Sarah (Genesis 18:1-15; 21:1-6)
It’s the word that has defined me for most of my life. Barren, like the desert; barren, like the Salt Sea*; barren, like the grave.
How do I explain what it is to walk through life carrying that label? How do I explain what it feels like to watch other women’s bellies grow large with child; to see them cradle their newborns; to see their heart full to bursting?
In the early years it felt like a knife, piercing my heart. As the months and years have passed and no child has come, the pain has changed. It is now a dull ache that never seems to fade; an ache that reminds me continually of who I am. I am Sarai, the barren one; the cursed one; the nothing one.
At least that’s who I thought I was.
It’s a strange thing to suddenly have all you know about yourself stripped away. Even when the things you have always known have been a source of pain.
I knew who Sarai the barren was. I knew how she felt, how she behaved. I knew Sarai the barren could seem cold and distant; but it was only to hide the deep pain I felt inside. I knew Sarai the barren could seem harsh; but it was only to keep my heart from breaking again. I knew Sarai the barren could seem blasphemous, as she laughed in the face of God as God promised her a child; but it was only because if I didn’t laugh, I’d cry. Because no matter how many times the child was promised, no matter how many times I heard, “God is going to bless us! God is going to give us a child!” it never came to be. So I laughed, because I was tired of crying.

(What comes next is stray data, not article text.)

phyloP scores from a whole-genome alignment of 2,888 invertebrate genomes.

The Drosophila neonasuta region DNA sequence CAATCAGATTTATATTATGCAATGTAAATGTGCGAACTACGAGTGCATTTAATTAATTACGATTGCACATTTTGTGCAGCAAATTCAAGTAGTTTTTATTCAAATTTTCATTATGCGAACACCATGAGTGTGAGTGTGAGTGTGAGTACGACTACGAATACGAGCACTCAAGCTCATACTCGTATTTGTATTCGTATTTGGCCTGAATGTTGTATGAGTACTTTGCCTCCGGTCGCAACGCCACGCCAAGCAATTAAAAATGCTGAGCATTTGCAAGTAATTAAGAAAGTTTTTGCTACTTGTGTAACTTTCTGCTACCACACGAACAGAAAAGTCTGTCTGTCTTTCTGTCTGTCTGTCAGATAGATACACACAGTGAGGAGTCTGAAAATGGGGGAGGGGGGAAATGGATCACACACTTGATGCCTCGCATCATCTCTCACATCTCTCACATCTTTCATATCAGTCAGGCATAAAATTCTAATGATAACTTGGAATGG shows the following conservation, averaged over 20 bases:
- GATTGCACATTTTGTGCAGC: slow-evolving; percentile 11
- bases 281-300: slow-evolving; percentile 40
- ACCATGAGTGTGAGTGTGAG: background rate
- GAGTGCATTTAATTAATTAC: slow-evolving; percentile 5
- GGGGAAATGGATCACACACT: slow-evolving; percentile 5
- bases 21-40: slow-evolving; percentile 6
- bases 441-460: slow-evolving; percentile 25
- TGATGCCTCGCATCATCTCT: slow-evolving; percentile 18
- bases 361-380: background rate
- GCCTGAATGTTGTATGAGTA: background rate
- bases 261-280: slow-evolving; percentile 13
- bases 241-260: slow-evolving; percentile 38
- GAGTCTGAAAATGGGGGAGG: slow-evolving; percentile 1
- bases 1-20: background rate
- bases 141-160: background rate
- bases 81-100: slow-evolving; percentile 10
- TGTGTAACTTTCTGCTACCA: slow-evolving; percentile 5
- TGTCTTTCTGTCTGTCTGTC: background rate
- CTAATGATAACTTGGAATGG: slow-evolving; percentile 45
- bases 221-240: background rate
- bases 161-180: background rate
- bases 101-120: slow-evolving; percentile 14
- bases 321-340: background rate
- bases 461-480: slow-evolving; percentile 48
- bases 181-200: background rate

But who’s laughing now? Because Sarai the barren, is now Sarah the matriarch.
Like I said, I knew how to be Sarai the barren; I’m learning how to be Sarah the matriarch.
It’s a slow process, like the blooming of the desert flowers after the rains. In the beginning, as my belly swelled, fear clutched my heart. My pregnancy was not one of overwhelming joy like I’ve seen it be for other women. I was happy, and I was terrified. Sarai the barren had had her heart broken too many times to let herself go too far down the path of joy. No, it was safer, I thought, to keep myself locked away, to not get too excited or too joyful even as the child grew within me.
And then he came. My beautiful son. And God gave him a name that has sunk deep into my heart; a name that is helping turn Sarai the barren into Sarah the matriarch. God named him Isaac, laughter.
I laughed that day, when God told us we were going to have a child. I laughed because if I didn’t laugh I’d cry. And now, my laughter and tears mingle as I look into the precious face of my laughter, my son, my Isaac. His name reminds me of who I was, and who I am becoming.
Somedays I am still Sarai the barren, because some pain never fully goes away. And yet, more often than not these days, I am Sarah the matriarch. I am learning what it is to find joy; to smile, to laugh.
I am Sarah the matriarch; the blessed one; the fulfilled one; because I was first Sarai, the barren one.
Questions to ponder
What was your favorite part of the story?
Where did you see God in the story?
What is God inviting you to try on today in light of the story?
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*Salt Sea is one of the ancient names for the Dead Sea